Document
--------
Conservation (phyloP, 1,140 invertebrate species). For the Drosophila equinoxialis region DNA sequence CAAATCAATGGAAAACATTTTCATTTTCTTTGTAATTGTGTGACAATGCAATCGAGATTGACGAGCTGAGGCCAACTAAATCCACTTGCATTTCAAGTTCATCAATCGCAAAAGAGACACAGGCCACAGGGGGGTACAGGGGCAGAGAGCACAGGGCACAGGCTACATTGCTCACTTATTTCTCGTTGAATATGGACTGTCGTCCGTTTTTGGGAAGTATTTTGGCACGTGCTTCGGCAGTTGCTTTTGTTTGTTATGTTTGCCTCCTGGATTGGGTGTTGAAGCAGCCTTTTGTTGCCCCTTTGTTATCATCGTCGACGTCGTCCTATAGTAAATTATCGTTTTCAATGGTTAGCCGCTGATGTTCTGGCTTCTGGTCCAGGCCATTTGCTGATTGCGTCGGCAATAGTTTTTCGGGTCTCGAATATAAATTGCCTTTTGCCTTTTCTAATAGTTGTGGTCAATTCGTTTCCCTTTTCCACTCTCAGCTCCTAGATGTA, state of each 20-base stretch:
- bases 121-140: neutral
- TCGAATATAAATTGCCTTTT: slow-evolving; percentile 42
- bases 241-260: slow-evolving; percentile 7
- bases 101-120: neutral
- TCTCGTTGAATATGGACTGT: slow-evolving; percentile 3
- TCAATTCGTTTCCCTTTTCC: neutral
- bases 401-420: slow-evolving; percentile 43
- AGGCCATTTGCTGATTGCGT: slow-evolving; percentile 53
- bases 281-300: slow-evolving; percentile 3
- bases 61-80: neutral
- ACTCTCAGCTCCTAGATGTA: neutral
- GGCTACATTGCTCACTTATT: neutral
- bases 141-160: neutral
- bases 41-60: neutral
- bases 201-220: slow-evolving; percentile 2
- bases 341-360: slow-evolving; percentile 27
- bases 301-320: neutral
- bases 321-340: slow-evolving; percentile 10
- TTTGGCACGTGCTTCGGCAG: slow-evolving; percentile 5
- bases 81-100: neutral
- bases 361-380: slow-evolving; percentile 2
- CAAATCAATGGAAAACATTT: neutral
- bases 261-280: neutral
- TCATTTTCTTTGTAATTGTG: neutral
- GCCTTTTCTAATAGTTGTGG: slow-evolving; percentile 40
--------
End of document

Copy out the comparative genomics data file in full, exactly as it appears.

Conservation (phyloP, 1,140 invertebrate species). For the Drosophila equinoxialis region DNA sequence CAAATCAATGGAAAACATTTTCATTTTCTTTGTAATTGTGTGACAATGCAATCGAGATTGACGAGCTGAGGCCAACTAAATCCACTTGCATTTCAAGTTCATCAATCGCAAAAGAGACACAGGCCACAGGGGGGTACAGGGGCAGAGAGCACAGGGCACAGGCTACATTGCTCACTTATTTCTCGTTGAATATGGACTGTCGTCCGTTTTTGGGAAGTATTTTGGCACGTGCTTCGGCAGTTGCTTTTGTTTGTTATGTTTGCCTCCTGGATTGGGTGTTGAAGCAGCCTTTTGTTGCCCCTTTGTTATCATCGTCGACGTCGTCCTATAGTAAATTATCGTTTTCAATGGTTAGCCGCTGATGTTCTGGCTTCTGGTCCAGGCCATTTGCTGATTGCGTCGGCAATAGTTTTTCGGGTCTCGAATATAAATTGCCTTTTGCCTTTTCTAATAGTTGTGGTCAATTCGTTTCCCTTTTCCACTCTCAGCTCCTAGATGTA, state of each 20-base stretch:
- bases 121-140: neutral
- TCGAATATAAATTGCCTTTT: slow-evolving; percentile 42
- bases 241-260: slow-evolving; percentile 7
- bases 101-120: neutral
- TCTCGTTGAATATGGACTGT: slow-evolving; percentile 3
- TCAATTCGTTTCCCTTTTCC: neutral
- bases 401-420: slow-evolving; percentile 43
- AGGCCATTTGCTGATTGCGT: slow-evolving; percentile 53
- bases 281-300: slow-evolving; percentile 3
- bases 61-80: neutral
- ACTCTCAGCTCCTAGATGTA: neutral
- GGCTACATTGCTCACTTATT: neutral
- bases 141-160: neutral
- bases 41-60: neutral
- bases 201-220: slow-evolving; percentile 2
- bases 341-360: slow-evolving; percentile 27
- bases 301-320: neutral
- bases 321-340: slow-evolving; percentile 10
- TTTGGCACGTGCTTCGGCAG: slow-evolving; percentile 5
- bases 81-100: neutral
- bases 361-380: slow-evolving; percentile 2
- CAAATCAATGGAAAACATTT: neutral
- bases 261-280: neutral
- TCATTTTCTTTGTAATTGTG: neutral
- GCCTTTTCTAATAGTTGTGG: slow-evolving; percentile 40